An uninsured drink-driver travelling at up to 100mph killed a South Yorkshire pensioner who was on the way to visit his great-grandchildren in a Sunday morning head-on horror smash.
Latvian national Aleksandrs Ivanovs was seen smiling and handing cigarettes to friends in the immediate aftermath of the crash, before swearing at paramedics who arrived at the scene and refusing to do a breathalyser test for police officers, a court heard.
Victim John Thompson, 72 and from Conisbrough, died from his injuries in the crash on Doncaster Road in Mexborough on Sunday, February 21 that occurred at around 10.20am.
Ivanovs, 32 and of Manvers Road, Mexborough, was sentenced to six years in prison at Sheffield Crown Court after pleading guilty to causing death by dangerous driving.
Judge Julian Goose QC said witnesses had described Ivanovs driving the Audi ‘like a rocket’ and going at estimated speeds of between 60mph and 100mph near the centre of the road on a single carriageway.
After two near-misses with other vehicles, his car clipped into a Vauxhall Corsa - forcing the other vehicle up to the kerb. The Corsa driver was left with whiplash, cuts and bruises, while his car was written off.
While on the wrong side of the road, Ivanovs then ploughed head-on into Mr Thompson’s Toyota Corolla, resulting in the death of the pensioner and minor injuries to two other people who were travelling with Ivanovs.
Simon Waley, prosecuting, said: “Immediately afterwards, the defendant appeared to be behaving somewhat bizarrely, offering cigarettes to those who were other occupants in his car.”
He said witnesses said Ivanovs appeared to be ‘smiling’ at the other occupants of his car.
Mr Waley added: “His mood appeared to have changed when the police officers became involved, he became quite aggressive and abusive.”
Later tests on Ivanovs found that he was two-and-half times over the drink-drive limit after he initially refused to be tested.
The court was told he had drunk around three-quarters of a bottle of whisky before getting in the car.
Robert Sheldon, defending, said Mr Thompson had not been wearing a seatbelt when the collision occurred.
He said: “Mr Thompson did not deserve what happened to him, he was of course the victim of this offence. He wasn’t wearing a seatbelt and that is a factor.”
Mr Sheldon added Ivanovs was thoroughly ashamed of what he did which was out of character. “He knows he must pay a penalty,” he said.
But Judge Goose said Mr Thompson would not have survived even if he had been wearing a seatbelt. He said Ivanovs had been involved in ‘an appalling episode of dangerous driving’ and had told paramedics to ‘**** off’ when they arrived at the scene to treat those he had injured.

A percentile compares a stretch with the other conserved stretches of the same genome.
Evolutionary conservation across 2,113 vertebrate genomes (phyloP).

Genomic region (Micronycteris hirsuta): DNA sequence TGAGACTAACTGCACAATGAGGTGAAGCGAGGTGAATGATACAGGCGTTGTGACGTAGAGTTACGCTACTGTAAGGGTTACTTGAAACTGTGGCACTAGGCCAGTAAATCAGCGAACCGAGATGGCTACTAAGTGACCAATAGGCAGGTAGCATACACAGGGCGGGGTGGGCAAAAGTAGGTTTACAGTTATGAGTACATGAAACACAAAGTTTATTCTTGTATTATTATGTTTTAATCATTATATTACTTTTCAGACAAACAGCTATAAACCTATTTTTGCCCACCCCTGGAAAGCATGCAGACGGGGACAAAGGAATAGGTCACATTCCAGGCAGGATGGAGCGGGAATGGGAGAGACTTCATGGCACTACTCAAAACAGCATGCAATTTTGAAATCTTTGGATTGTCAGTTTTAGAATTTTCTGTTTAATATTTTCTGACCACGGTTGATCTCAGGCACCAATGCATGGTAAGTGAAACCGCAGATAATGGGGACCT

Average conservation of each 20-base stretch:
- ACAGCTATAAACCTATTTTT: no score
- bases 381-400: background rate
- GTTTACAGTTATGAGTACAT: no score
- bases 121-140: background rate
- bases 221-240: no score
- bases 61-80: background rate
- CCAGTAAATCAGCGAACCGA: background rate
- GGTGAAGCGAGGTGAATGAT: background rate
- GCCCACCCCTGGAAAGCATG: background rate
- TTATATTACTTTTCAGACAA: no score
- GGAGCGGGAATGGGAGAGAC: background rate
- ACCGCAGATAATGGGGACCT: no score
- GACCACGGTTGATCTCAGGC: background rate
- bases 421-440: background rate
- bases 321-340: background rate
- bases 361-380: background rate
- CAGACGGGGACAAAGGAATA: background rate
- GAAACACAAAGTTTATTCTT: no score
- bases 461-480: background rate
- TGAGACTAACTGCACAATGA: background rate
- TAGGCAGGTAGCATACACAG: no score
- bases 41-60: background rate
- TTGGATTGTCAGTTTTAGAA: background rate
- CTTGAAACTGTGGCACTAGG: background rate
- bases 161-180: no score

Judge Goose added: “Whether or not Mr Thompson was wearing a seatbelt, the speed of your vehicle and the extent of the damage meant his death was inevitable in my judgement.
“His life was cut short by your driving. This was a very bad episode of dangerous driving.”
He said Ivanovs had been driving at a ‘grossly excessive speed’, adding: “Nothing I can nor any lawful sentence I can pass will compensate the family and friends of Mr Thompson for the death you have caused. That loss will be felt by his family forever.”
Ivanovs, who has a previous conviction for careless driving, was also disqualified from driving for seven years and eight months.
Judge Goose said he did not have the power to order the deportation of Ivanovs as Latvia is part of the European Union.
After the case, investigating officer Neil Morrell, from the South Yorkshire Police Serious Collision Investigation Unit, said: “I am pleased Mr Ivanovs accepted responsibility for his actions and pleaded guilty, but sadly this positive result will never ease the loss for the family who lost their loved one and I offer my condolences to them at what must still be a very difficult time.
“Mr Ivanovs is now behind bars for his crime and I hope that this case demonstrates our commitment to making our region’s roads safer by bringing offenders before the courts.”
Mr Thompson’s partner of ten years, Ann Owen, said that the pensioner had been “loved by everyone”.
She said: “He had so many friends, he was really into his football. Everybody who knew him loved him.”
Ms Owen’s son Troy, who had known John, a football manager, throughout his mother’s relationship, described him as “really popular”.
He said: “He was an outgoing man. He could go into a pub and not know anyone and come out with friends.”
Describing the six year sentence for Aleksandrs Ivanovsas as “shocking”, Ms Owen, 70, from Doncaster, said: “If he had never been in the country, this would never have happened.
“He doesn’t understand how much he has hurt us all. He took one life and has destroyed so many others.
“I know I’ll never get over it.”